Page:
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Television Trivia

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Elvis Presley made only one television commercial – an ad for "Southern Maid Doughnuts" that ran in 1954.

ESPN, a total sports network, made its debut on cable in 1979. It became the largest and most successful basic cable channel, carried by nearly all cable systems, and now reaches more than 57 million households.

Few people likely recall ABC's short-lived adventure drama H.E.L.P., which starred John Mahoney (father Martin Crane on NBC's Frasier) and Wesley Snipes. It aired for just over a month: March 3 to April 14, 1990.

First choice for the lead in the CBS mystery drama Murder, She Wrote was actress Jean Stapleton. The role of mystery writer/sleuth Jessica Fletcher was created with her in mind, but before production began, Stapleton's husband died and she chose to bow out. Angela Lansbury was selected to replace her in the part.

For his X-Files audition, David Duchovny showed up in a tie with pink pigs all over it.

For many years, the globe on the NBC Nightly News spun in the wrong direction. On January 2, 1984, NBC finally set the world spinning back in the proper direction.

For the role of Mike Brady, father to TV's The Brady Bunch in the 1970s, Robert Reed was ultimately selected. However, a strong contender for the patriarchal part was actor Gene Hackman.

Former Good Morning, America co-host Joan Lunden's birth name was Joan Blunden.

Fred Rogers, the creator and star of the long-running, award-winning children's program Mr. Rogers' Neighborhood, is an ordained Presbyterian minister. He is also a composer and songwriter.

Game show host Allen Ludden earned a master's degree in English, and taught high school in Austin, Texas, before his entertainment career began. He hosted G.E. College Bowl until he was asked to join Password. While the show was filled with celebrity guests, fans thought it beneath Ludden's intelligence, but he managed to win them over before his death in 1982.

Meredith Baxter-Birney played the mother, Elyse Keaton on the hit TV sitcom Family Ties. Her actress mother, Whitney Blake, also played a mom: Dorothy Baxter, on TV's Hazel.

Milton Berle's comedic genius changed the course of early television when his variety-comedy show, Texaco Star Theater, launched in the fall of 1948. His first show's guests were Pearl Bailey, Bill "Bojangles" Robinson, Smith and Dale, and Señor Wences.

Mitzi was the name of the dolphin that played Flipper in the movie. For the TV series Flipper, she was replaced by Suzy and Cathy.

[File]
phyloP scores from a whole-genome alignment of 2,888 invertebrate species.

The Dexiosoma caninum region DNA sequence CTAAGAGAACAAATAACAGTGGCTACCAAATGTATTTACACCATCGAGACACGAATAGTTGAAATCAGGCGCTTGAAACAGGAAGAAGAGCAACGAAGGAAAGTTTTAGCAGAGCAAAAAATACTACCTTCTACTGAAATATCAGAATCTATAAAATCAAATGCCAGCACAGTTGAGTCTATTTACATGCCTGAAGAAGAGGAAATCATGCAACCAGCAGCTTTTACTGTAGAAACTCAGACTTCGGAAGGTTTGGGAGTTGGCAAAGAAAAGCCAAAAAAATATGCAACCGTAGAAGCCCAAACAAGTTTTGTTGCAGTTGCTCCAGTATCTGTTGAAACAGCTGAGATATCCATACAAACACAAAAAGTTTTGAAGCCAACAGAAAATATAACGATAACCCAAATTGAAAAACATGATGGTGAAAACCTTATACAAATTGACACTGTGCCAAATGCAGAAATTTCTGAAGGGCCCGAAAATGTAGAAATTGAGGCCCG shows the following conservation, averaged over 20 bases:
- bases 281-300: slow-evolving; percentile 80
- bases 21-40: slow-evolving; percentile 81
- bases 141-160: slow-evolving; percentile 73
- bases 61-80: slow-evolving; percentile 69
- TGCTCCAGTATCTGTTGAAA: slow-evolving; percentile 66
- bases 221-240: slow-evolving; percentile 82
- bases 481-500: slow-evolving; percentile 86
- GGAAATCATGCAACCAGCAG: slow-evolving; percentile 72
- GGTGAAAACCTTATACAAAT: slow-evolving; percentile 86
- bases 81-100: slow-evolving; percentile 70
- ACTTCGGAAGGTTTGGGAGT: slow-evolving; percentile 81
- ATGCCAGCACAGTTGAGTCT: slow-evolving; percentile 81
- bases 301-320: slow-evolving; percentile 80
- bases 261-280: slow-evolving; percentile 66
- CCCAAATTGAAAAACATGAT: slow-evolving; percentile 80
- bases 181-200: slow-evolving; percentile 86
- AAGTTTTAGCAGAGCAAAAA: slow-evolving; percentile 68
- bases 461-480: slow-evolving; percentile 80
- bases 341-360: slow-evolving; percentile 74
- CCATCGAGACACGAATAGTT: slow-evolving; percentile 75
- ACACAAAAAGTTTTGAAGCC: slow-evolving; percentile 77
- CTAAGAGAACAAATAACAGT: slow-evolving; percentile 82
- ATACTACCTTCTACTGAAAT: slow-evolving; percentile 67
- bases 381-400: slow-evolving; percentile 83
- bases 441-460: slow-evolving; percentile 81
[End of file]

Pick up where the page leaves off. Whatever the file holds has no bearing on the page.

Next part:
More than 43 million people tuned in to at least some part of the highly acclaimed Baseball documentary miniseries on PBS in September, 1994, giving Ken Burns' brainchild the largest cumulative audience in the network's 25-year history.

Morty the moose, who appeared at the beginning of TV's Northern Exposure, died in 1994 at age 6 of an illness linked with cobalt and mineral deficiencies.

Most countries follow the established formats of TV game shows they import from the United States. Wheel of Fortune and Jeopardy! are the top games shows in most of the other countries where they air, but the French didn't take to Jeopardy!; the answer-question format "just didn't seem right to them," said president of King World International, Fred Cohen. The company wouldn't change the format, so the show went off the air.

Nanette Fabray won three Emmys total for Best Comedienne and Outstanding Actress in a Continuing Series for the variety show Caesar's Hourin the mid 1950s.

Nineteen countries around the world are producing their own versions of Sesame Street. Chinese children also tune in to the American children's classic TV show Sesame Street. But there it's called Zhima Jie. Da Niao, Big Bird's Chinese cousin, is played by a gentle young man who still works as a truck mechanic. The other characters are all Chinese: a lively three-year-old red monster called Little Plum; a furry blue pig; a kindly grandfather; a very sweet mother; and a little boy, An An.

Oddly enough, despite his tremendous influence on early television and his popularity with the American public, Jackie Gleason never won an Emmy award. His longtime sidekick, Art Carney, won five Supporting Actor Emmys for both The Jackie Gleason Show and The Honeymooners; co-star Audrey Meadows won one. "The Great One," however, was overlooked through his TV career. According to one source, this bothered good friend Carney, who hid his Emmy trophies so that Gleason wouldn't be reminded of the snub when he came to visit Carney at his home.

On Late Night with David Letterman, irreverent host Letterman once almost reduced guest Nastassja Kinski to tears when he made fun of her hair.

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